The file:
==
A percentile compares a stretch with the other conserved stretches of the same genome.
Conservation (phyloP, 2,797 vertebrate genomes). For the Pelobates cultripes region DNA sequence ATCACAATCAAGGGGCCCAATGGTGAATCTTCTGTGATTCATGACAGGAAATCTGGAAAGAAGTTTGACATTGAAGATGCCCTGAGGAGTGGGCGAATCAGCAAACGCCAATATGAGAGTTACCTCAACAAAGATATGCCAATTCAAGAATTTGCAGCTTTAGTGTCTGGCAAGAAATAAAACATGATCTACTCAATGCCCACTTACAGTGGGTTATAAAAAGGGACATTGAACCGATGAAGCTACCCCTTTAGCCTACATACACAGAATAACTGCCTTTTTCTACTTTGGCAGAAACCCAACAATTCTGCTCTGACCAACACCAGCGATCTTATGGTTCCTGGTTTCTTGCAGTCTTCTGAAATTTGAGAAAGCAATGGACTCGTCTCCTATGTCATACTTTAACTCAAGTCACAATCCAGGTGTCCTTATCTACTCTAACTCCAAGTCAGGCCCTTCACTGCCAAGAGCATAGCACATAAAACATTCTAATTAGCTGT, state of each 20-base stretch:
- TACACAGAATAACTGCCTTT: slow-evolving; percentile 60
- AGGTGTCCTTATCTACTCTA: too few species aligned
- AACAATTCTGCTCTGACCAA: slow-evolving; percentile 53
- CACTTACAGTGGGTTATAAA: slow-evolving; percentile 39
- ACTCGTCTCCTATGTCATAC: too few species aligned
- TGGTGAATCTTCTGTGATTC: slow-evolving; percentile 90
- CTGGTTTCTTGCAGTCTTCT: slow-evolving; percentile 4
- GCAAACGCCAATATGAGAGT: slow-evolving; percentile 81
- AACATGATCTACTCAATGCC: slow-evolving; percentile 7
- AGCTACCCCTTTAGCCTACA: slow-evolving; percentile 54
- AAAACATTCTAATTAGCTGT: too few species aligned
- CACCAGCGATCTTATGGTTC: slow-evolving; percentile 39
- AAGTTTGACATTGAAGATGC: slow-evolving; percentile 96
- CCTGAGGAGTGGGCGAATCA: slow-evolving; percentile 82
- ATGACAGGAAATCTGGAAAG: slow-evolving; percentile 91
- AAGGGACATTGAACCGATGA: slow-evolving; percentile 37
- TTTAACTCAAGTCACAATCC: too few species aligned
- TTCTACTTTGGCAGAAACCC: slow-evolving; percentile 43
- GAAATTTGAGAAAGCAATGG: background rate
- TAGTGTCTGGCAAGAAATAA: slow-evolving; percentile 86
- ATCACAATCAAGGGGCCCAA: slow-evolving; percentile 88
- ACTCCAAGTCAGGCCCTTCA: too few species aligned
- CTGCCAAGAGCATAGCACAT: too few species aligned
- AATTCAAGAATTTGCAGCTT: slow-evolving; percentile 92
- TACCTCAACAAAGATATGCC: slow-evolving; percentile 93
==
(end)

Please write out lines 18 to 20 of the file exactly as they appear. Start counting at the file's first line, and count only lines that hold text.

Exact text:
- AAGGGACATTGAACCGATGA: slow-evolving; percentile 37
- TTTAACTCAAGTCACAATCC: too few species aligned
- TTCTACTTTGGCAGAAACCC: slow-evolving; percentile 43